Remembering Frank Weedon

NC State lost a legendary figure this week. On Monday, Frank Weedon passed away at age 82. Weedon was the SID and assistant athletic director for around 36 years before retiring, although he continued to come to work for an additional 15 years. He lived for NC State. The sheer amount of NC State Hall of Fame memorabilia can be traced back to Weedon.

There is no greater tribute to the five decades Frank Weedon spent in the athletics department at N.C. State than the mere existence of the N.C. State Athletic Hall of Fame, which inducted its inaugural class in 2012.

One of Debbie Yow’s priorities after taking over as athletics director at N.C. State, the new Hall of Fame awaits permanent residence in Reynolds Coliseum as part of the impending renovations to the venerable arena. Almost all of the artifacts that will soon be on display were collected and stored, some for decades, by Weedon in hopes that there would someday be a place for them.


Most of what Weedon saved ended up in his overstuffed campus office or stashed in crevices of Reynolds not often visited by light. Weedon, though, was the most precious artifact of all – a witness to the glory days of Wolfpack athletics and, often, the silent hand behind that history.

Weedon epitomized and was the ultimate Wolfpacker. Here is a story of him from a long time ago:

“Frank and I used to room together at the ACC wrestling tournament,” said former NC State wrestling coach Bob Guzzo. “I remember one morning I walked in, about 7 a.m., and Frank was standing there in his red-and-white NC State boxer shorts, with a red toothbrush, whistling the fight song as he brushed his teeth.

“You can’t get much more NC State than that.”

Here is a sampling of some of his accomplishments:

• More than a half century ago, Weedon was displeased with how local radio shows chose to cover NC State football and basketball games. He pushed a telephone call-in campaign with NC State fraternities, which led to Raleigh radio station WPTF AM-680 becoming the flagship station of the state’s first radio network. The Wolfpack Sports Network celebrated its 50th anniversary in 2011. Every other school in the state and around the southeast has developed a similar network to the one first instituted by Weedon at NC State, generating millions of dollars for their athletic budgets.

• For 12 years, Weedon was the sports information director at NC State. In addition to running a one-person media relations office, his duties included being the tournament manager for the Dixie Classic and the Atlantic Coast Conference Tournament when it was played at Reynolds Coliseum.

• Was official scorer in football, basketball and baseball for all NC State games, for many ACC Tournament and NCAA Tournament games, including the 1966 NCAA title game between Kentucky and Texas Western.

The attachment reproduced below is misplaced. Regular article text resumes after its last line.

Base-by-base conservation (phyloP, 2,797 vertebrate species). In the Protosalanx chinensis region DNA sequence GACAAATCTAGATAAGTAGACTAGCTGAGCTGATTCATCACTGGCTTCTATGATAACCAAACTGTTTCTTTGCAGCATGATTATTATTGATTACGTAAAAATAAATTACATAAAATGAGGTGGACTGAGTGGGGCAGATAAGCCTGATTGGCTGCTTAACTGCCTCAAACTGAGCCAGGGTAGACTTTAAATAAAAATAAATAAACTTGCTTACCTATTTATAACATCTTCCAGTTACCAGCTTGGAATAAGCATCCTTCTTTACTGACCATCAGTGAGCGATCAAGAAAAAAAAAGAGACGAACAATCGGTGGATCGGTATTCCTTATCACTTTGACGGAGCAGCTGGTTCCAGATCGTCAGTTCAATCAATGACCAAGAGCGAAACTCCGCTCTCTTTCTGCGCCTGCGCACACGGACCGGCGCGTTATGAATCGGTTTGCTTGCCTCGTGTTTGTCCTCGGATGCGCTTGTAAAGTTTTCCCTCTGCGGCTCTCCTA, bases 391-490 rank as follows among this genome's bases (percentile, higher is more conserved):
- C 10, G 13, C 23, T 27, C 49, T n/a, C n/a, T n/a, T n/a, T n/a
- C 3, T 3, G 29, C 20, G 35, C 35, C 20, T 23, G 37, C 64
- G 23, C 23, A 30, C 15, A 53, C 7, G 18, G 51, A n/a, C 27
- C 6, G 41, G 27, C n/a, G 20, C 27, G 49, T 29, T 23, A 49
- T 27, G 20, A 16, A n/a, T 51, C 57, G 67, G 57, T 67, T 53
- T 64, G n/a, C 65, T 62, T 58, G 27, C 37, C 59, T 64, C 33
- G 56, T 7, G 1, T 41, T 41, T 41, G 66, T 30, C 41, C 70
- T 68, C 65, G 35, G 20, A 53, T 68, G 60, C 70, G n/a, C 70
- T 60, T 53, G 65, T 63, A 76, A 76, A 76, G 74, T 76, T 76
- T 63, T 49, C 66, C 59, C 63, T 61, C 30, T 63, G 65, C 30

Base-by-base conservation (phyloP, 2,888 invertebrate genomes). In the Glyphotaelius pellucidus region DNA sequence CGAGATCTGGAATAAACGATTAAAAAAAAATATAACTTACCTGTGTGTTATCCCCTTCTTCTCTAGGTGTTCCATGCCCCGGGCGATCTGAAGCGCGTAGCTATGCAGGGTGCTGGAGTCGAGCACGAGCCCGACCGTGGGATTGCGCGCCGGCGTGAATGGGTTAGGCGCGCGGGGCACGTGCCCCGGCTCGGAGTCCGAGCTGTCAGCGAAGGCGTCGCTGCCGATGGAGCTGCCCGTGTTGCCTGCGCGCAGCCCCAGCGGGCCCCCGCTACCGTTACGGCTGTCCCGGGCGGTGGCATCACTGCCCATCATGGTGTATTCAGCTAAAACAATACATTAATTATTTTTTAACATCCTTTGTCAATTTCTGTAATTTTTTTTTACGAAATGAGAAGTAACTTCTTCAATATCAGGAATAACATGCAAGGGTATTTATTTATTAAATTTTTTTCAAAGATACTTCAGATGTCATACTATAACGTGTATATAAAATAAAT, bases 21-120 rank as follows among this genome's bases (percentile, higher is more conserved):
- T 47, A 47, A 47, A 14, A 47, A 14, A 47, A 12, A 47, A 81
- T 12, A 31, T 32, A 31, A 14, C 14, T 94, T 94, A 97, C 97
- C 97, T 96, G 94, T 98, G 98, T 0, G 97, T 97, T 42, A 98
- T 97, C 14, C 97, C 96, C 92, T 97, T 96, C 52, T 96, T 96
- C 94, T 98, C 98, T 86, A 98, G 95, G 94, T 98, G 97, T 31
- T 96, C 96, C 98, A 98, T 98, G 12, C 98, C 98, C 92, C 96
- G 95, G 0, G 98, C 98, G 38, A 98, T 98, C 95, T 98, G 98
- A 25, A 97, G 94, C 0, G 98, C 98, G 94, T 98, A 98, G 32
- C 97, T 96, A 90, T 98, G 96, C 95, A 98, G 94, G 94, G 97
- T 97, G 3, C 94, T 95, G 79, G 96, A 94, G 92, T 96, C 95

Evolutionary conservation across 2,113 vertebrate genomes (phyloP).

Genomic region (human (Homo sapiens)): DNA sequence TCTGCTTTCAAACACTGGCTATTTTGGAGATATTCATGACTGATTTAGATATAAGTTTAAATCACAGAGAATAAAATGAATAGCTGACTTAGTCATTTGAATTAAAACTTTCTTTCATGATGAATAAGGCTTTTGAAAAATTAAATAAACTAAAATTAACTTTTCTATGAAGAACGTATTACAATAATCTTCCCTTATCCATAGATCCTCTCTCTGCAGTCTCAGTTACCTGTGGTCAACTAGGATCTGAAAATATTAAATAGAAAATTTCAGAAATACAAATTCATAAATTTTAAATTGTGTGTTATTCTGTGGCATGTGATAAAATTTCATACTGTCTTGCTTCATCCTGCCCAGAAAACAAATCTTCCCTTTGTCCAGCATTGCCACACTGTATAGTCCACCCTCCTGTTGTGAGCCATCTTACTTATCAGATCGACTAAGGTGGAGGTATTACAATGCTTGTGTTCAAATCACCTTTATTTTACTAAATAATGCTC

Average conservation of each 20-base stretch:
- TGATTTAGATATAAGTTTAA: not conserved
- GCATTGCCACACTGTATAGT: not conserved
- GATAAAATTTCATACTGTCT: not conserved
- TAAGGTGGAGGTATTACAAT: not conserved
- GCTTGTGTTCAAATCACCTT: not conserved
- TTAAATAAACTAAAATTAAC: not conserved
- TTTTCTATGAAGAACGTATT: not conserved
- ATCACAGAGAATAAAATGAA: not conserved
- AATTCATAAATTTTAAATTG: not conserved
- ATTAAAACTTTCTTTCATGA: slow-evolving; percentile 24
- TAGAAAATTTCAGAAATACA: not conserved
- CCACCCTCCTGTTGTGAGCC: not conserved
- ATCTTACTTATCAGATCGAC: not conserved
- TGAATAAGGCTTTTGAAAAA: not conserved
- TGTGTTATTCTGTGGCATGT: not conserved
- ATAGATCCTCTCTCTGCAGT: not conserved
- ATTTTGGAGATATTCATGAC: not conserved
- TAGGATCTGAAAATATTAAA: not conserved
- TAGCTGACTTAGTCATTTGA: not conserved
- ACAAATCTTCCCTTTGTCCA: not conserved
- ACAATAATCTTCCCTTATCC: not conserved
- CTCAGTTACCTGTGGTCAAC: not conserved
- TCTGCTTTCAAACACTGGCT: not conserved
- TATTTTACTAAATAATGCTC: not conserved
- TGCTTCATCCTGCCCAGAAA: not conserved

• Promoted to assistant athletics director in 1971, one of two administrators in a department of 26 varsity sports. Spent two decades as NC State’s senior associate athletics director, working for Willis Casey, Jim Valvano and Todd Turner. Continued to serve as senior associate athletics director emeritus and unofficial athletics department historian under Les Robinson and Lee Fowler.

• Instrumental in organizing the first national telecast of an ACC regular-season basketball game (1973 NC State-Maryland game in College Park, Md., on Super Bowl Sunday), which helped land the ACC its first television contract for men’s basketball.

The best way to sum up Weedon’s relationship with NC State is done by Bobby Purcell here:

Nobody has been a better Wolfpacker than Frank Weedon.

Thanks Frank for everything you have done for NC State. May you rest in peace.

About ruffles31

1996 NC State graduate who is still waiting on his first ACC conference championship in any of the four main revenue sports (football, men's basketball, women's basketball, and baseball) since enrolling. All I want is a ACC Champions t-shirt.

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4 Responses to Remembering Frank Weedon

  1. TheCOWDOG 09/05/2013 at 11:13 AM #

    Whenever Frank’s name came up over the past couple of decades, I’ ve had an overwhelming compulsion to publicly self-flog for past sins at the expense of this man.

    Fortunately, for the sake of my eternal soul, I had several meaningful and reconstructive conversations with the man.

    Frank Weedon will always be my personal “Wish I’da known then, what I know now.”

  2. MP 09/05/2013 at 12:54 PM #

    “You can’t get much more NC State than that.”

    What a great story.

  3. rockpile 09/05/2013 at 1:04 PM #

    Frank gave dad and me tickets to a state/wake game in greensboro when i was a kid. We were directly behind the pack bench. Before the game, Frank was stalking the baseline and saw us. He hurled a wadded up piece of paper at us which remarkably landed in my coke. It was a helluva shot(almost as good as the one del negro would deliver at the buzzer to force the game it o.t.). Being a kid, i was adamant that Weedon owed me a coke(the tickets were not enough!). The next couple of years i would remind him that he owed me when i would see him at reynolds. Frank was a frugal man so my parents would chuckle at my prospects. Again at some point, i saw him at a halftime and pointed toward the concessions stand. Frank didnt say a word, cut in line, opened up his wallet and got me my coke. i had won a battle that only a little kid would wage. We have lost a good one in Frank.

  4. Mike 09/05/2013 at 2:09 PM #

    RIP Frank, you will be missed. I always enjoyed my interactions with him and it is true – NO ONE bleeds more red than Frank did.

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